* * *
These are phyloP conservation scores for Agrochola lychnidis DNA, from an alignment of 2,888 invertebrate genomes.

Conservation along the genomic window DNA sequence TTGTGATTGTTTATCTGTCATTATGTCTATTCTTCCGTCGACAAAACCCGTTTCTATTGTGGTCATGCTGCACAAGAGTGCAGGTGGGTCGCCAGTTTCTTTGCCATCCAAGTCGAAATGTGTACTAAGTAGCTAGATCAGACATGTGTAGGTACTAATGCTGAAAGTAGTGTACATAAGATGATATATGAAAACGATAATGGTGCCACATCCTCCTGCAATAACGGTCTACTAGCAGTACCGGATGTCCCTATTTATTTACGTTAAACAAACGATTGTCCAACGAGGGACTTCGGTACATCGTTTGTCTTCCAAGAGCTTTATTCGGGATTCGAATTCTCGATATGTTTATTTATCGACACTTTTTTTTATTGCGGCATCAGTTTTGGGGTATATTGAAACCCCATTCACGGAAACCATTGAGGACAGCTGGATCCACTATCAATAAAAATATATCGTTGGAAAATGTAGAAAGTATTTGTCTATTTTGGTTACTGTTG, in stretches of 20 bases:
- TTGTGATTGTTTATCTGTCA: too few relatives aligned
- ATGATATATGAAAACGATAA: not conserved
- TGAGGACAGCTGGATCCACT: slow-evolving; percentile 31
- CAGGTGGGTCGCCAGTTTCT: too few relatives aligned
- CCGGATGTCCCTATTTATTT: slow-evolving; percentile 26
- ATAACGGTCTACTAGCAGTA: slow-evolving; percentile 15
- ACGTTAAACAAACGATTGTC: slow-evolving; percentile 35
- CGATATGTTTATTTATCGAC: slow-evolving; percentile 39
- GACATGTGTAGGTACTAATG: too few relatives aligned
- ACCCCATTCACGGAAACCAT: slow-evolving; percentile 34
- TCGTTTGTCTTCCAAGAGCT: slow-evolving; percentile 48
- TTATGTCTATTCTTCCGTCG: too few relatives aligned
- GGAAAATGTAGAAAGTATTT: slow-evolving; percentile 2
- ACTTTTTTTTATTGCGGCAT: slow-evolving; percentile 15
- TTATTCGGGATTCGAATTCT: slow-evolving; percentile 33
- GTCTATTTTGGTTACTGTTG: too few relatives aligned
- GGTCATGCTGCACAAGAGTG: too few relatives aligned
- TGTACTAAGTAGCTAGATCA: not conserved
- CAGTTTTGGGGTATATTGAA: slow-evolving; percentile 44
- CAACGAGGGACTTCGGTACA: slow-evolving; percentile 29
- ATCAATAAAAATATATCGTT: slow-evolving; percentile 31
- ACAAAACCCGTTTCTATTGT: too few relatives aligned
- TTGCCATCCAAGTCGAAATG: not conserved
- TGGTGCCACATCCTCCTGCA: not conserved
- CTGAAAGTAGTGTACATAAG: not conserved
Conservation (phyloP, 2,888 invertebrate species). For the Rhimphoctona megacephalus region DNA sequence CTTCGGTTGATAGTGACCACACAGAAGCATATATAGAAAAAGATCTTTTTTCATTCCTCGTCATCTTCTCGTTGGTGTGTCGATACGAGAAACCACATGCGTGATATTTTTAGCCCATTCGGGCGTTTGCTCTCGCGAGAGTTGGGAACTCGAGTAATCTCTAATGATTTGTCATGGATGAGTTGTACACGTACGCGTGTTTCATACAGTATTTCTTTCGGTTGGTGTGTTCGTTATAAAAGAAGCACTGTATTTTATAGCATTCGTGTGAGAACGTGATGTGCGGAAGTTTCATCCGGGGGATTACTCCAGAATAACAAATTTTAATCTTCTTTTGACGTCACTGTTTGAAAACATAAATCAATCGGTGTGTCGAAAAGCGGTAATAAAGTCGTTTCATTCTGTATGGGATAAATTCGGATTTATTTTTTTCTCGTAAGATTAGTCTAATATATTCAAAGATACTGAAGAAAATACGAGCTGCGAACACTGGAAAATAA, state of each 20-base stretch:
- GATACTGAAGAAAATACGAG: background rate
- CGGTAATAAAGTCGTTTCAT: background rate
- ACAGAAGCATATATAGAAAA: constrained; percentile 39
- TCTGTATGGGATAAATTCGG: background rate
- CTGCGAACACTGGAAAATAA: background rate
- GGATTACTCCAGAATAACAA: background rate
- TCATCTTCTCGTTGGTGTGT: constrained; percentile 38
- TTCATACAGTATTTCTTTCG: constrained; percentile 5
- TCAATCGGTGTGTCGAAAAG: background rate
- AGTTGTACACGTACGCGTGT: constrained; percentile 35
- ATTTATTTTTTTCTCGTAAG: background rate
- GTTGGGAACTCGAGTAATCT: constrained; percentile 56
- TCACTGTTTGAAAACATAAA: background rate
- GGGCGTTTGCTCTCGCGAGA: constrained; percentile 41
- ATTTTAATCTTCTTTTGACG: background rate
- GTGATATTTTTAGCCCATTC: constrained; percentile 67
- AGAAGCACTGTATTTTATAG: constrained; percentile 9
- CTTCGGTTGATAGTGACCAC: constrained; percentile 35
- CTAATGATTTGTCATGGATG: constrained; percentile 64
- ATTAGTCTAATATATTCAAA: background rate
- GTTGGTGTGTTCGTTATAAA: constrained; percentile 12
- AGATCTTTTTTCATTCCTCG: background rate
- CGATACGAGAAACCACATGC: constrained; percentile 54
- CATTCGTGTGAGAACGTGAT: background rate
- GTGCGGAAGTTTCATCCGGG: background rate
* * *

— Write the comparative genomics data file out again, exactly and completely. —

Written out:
These are phyloP conservation scores for Agrochola lychnidis DNA, from an alignment of 2,888 invertebrate genomes.

Conservation along the genomic window DNA sequence TTGTGATTGTTTATCTGTCATTATGTCTATTCTTCCGTCGACAAAACCCGTTTCTATTGTGGTCATGCTGCACAAGAGTGCAGGTGGGTCGCCAGTTTCTTTGCCATCCAAGTCGAAATGTGTACTAAGTAGCTAGATCAGACATGTGTAGGTACTAATGCTGAAAGTAGTGTACATAAGATGATATATGAAAACGATAATGGTGCCACATCCTCCTGCAATAACGGTCTACTAGCAGTACCGGATGTCCCTATTTATTTACGTTAAACAAACGATTGTCCAACGAGGGACTTCGGTACATCGTTTGTCTTCCAAGAGCTTTATTCGGGATTCGAATTCTCGATATGTTTATTTATCGACACTTTTTTTTATTGCGGCATCAGTTTTGGGGTATATTGAAACCCCATTCACGGAAACCATTGAGGACAGCTGGATCCACTATCAATAAAAATATATCGTTGGAAAATGTAGAAAGTATTTGTCTATTTTGGTTACTGTTG, in stretches of 20 bases:
- TTGTGATTGTTTATCTGTCA: too few relatives aligned
- ATGATATATGAAAACGATAA: not conserved
- TGAGGACAGCTGGATCCACT: slow-evolving; percentile 31
- CAGGTGGGTCGCCAGTTTCT: too few relatives aligned
- CCGGATGTCCCTATTTATTT: slow-evolving; percentile 26
- ATAACGGTCTACTAGCAGTA: slow-evolving; percentile 15
- ACGTTAAACAAACGATTGTC: slow-evolving; percentile 35
- CGATATGTTTATTTATCGAC: slow-evolving; percentile 39
- GACATGTGTAGGTACTAATG: too few relatives aligned
- ACCCCATTCACGGAAACCAT: slow-evolving; percentile 34
- TCGTTTGTCTTCCAAGAGCT: slow-evolving; percentile 48
- TTATGTCTATTCTTCCGTCG: too few relatives aligned
- GGAAAATGTAGAAAGTATTT: slow-evolving; percentile 2
- ACTTTTTTTTATTGCGGCAT: slow-evolving; percentile 15
- TTATTCGGGATTCGAATTCT: slow-evolving; percentile 33
- GTCTATTTTGGTTACTGTTG: too few relatives aligned
- GGTCATGCTGCACAAGAGTG: too few relatives aligned
- TGTACTAAGTAGCTAGATCA: not conserved
- CAGTTTTGGGGTATATTGAA: slow-evolving; percentile 44
- CAACGAGGGACTTCGGTACA: slow-evolving; percentile 29
- ATCAATAAAAATATATCGTT: slow-evolving; percentile 31
- ACAAAACCCGTTTCTATTGT: too few relatives aligned
- TTGCCATCCAAGTCGAAATG: not conserved
- TGGTGCCACATCCTCCTGCA: not conserved
- CTGAAAGTAGTGTACATAAG: not conserved
Conservation (phyloP, 2,888 invertebrate species). For the Rhimphoctona megacephalus region DNA sequence CTTCGGTTGATAGTGACCACACAGAAGCATATATAGAAAAAGATCTTTTTTCATTCCTCGTCATCTTCTCGTTGGTGTGTCGATACGAGAAACCACATGCGTGATATTTTTAGCCCATTCGGGCGTTTGCTCTCGCGAGAGTTGGGAACTCGAGTAATCTCTAATGATTTGTCATGGATGAGTTGTACACGTACGCGTGTTTCATACAGTATTTCTTTCGGTTGGTGTGTTCGTTATAAAAGAAGCACTGTATTTTATAGCATTCGTGTGAGAACGTGATGTGCGGAAGTTTCATCCGGGGGATTACTCCAGAATAACAAATTTTAATCTTCTTTTGACGTCACTGTTTGAAAACATAAATCAATCGGTGTGTCGAAAAGCGGTAATAAAGTCGTTTCATTCTGTATGGGATAAATTCGGATTTATTTTTTTCTCGTAAGATTAGTCTAATATATTCAAAGATACTGAAGAAAATACGAGCTGCGAACACTGGAAAATAA, state of each 20-base stretch:
- GATACTGAAGAAAATACGAG: background rate
- CGGTAATAAAGTCGTTTCAT: background rate
- ACAGAAGCATATATAGAAAA: constrained; percentile 39
- TCTGTATGGGATAAATTCGG: background rate
- CTGCGAACACTGGAAAATAA: background rate
- GGATTACTCCAGAATAACAA: background rate
- TCATCTTCTCGTTGGTGTGT: constrained; percentile 38
- TTCATACAGTATTTCTTTCG: constrained; percentile 5
- TCAATCGGTGTGTCGAAAAG: background rate
- AGTTGTACACGTACGCGTGT: constrained; percentile 35
- ATTTATTTTTTTCTCGTAAG: background rate
- GTTGGGAACTCGAGTAATCT: constrained; percentile 56
- TCACTGTTTGAAAACATAAA: background rate
- GGGCGTTTGCTCTCGCGAGA: constrained; percentile 41
- ATTTTAATCTTCTTTTGACG: background rate
- GTGATATTTTTAGCCCATTC: constrained; percentile 67
- AGAAGCACTGTATTTTATAG: constrained; percentile 9
- CTTCGGTTGATAGTGACCAC: constrained; percentile 35
- CTAATGATTTGTCATGGATG: constrained; percentile 64
- ATTAGTCTAATATATTCAAA: background rate
- GTTGGTGTGTTCGTTATAAA: constrained; percentile 12
- AGATCTTTTTTCATTCCTCG: background rate
- CGATACGAGAAACCACATGC: constrained; percentile 54
- CATTCGTGTGAGAACGTGAT: background rate
- GTGCGGAAGTTTCATCCGGG: background rate